object. You kept the object for some time and may even still
have it. It was an object you could touch with your hand.
You bought the object to increase your happiness.
For the experiential purchases, we asked the following:
Please describe a time when you spent about $300 on an
experience. In other words you did not end up with anything
tangible (anything you could hold in your hand) at the end
of the experience except for your memories. You bought the
experience to increase your happiness.
We adapted these instructions from Van Boven and Gi-
lovich (2003), with more neutral wording to accommodate
our positive and negative conditions (Van Boven and Gi-
lovich solicited memories of purchases around $50, and in
an unreported test of our two-way interaction we replicated
our results with this amount as well). The outcome valence
was manipulated in the last sentence of the instructions:
“And, it turned out well and you did enjoy the purchase”
versus “Unfortunately, it did not turn out well and you did
not enjoy the purchase.” For the material purchases, we
instructed participants that the purchases could not be sold
or given away, so that any confound with potential resale
was eliminated.
Next, respondents rated their purchase on three 7-point
happiness scales adapted from Van Boven and Gilovich
(2003): “When you think about this purchase, how happy
does it make you?” (Not Happy–Moderately Happy–Very
Happy), “How much does this purchase contribute to your
happiness in life?” (Not at All–Moderately–Very Much), “To
what extent do you think the money spent on this purchase
would have been better spent on something else—some other
type of purchase that would have made you happier?” (Not
at All–Moderately–Very Much). These measures formed one
scale . (In all three studies the first two questions(a p .86)
were highly correlated and using only the first mea-[r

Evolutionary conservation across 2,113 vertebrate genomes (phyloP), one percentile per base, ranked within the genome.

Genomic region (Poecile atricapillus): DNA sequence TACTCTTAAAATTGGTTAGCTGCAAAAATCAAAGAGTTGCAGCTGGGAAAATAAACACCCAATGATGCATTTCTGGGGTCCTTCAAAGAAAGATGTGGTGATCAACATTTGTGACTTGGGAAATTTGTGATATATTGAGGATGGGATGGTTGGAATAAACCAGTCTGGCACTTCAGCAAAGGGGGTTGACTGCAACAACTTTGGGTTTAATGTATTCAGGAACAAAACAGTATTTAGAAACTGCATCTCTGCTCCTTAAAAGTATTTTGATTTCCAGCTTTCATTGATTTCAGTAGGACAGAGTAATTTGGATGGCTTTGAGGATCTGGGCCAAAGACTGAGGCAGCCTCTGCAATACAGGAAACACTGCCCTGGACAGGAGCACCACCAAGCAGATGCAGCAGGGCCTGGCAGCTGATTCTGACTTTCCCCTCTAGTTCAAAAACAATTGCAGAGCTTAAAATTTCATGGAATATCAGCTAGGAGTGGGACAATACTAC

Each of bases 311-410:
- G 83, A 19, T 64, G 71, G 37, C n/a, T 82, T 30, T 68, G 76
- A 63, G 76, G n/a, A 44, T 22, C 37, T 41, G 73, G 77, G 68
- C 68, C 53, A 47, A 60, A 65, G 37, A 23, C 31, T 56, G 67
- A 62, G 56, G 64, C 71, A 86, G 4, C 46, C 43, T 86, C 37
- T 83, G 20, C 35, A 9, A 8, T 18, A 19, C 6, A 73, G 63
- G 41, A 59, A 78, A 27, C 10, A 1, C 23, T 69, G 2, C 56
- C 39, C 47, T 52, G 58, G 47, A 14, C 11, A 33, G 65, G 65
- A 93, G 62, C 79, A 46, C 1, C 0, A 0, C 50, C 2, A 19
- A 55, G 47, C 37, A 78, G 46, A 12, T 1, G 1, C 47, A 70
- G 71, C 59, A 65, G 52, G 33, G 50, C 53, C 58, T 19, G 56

1 .9],
sure resulted in the same results as using all three.) In addition,
we asked respondents how much they spent and how many
months ago they made the purchase. After the happiness task,
participants answered the nine-item version of “The Material
Values Scale” (MVS; Richins 2004), which we combined into
one measure (a p .84).
Results and Discussion
Twenty-one participants reported the wrong purchase va-
lence and were dropped from the analyses. These partici-
pants reported positive purchases when asked for negative
purchases and vice versa. The likelihood of not following
the instructions was not influenced by the conditions of this
experiment NS).
(x ! 1.5,
Overall, we did not find support for the experience rec-
ommendation: there was not a reliable relationship between
the material versus experiential variable and reported hap-
piness with the purchases As we(F(1, 185) p 1.95, NS).
expected, the effect of purchase type was significantly
moderated by the outcome valence of the purchase
( , ; see fig. 1). When
F(1, 185) p 3.85 p ! 0.05, h p .02
we fit the “Happiness p Purchase Type” model at each
level of purchase outcome valence (Irwin and McClelland
2001), we replicated the experience recommendation for
positive purchases: experiential purchases induced more
reported happiness than did material pur-(M p 5.75)
chases ( If the pur-M p 5.27; F(1, 185) p 5.53, p
! 0.05).
chase did not turn out positively, however, the effect did
not hold. Fitting the model for the negative purchases,
there was not a significant difference in happiness be-
tween experiential and material purchases(M p 2.52)
; NS). Note that the difference(M p 2.60 F(1, 185) p .16,
in effect across valence is unlikely to be due to statistical
power; if purchase type had significantly affected happiness